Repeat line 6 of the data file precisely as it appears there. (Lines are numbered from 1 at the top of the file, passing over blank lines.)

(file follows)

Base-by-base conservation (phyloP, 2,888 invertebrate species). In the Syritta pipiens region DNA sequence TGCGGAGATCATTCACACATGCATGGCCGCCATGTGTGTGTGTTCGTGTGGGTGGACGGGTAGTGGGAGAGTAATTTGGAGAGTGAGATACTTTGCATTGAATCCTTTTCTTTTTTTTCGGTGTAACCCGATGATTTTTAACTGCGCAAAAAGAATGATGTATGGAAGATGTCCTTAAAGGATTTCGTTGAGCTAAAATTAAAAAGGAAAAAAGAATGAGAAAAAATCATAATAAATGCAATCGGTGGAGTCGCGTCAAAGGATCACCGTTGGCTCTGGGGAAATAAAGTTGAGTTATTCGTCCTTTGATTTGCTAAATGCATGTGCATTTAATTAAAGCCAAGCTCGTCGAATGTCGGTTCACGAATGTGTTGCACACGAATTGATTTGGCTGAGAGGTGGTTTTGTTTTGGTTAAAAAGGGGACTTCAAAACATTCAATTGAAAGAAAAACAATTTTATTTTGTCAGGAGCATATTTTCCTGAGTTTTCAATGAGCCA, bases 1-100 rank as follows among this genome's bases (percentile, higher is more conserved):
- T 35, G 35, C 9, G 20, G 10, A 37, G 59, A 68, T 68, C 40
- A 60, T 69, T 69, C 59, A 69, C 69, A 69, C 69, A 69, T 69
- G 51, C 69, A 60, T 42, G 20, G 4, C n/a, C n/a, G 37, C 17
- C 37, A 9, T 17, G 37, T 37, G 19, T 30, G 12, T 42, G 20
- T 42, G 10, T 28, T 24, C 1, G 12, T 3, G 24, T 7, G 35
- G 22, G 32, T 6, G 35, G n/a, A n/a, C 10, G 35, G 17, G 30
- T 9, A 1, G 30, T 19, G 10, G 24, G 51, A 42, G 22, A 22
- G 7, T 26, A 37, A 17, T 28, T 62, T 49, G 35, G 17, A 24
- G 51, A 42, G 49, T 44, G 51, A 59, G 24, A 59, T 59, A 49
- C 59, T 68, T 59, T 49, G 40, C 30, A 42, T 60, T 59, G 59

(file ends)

- T 42, G 10, T 28, T 24, C 1, G 12, T 3, G 24, T 7, G 35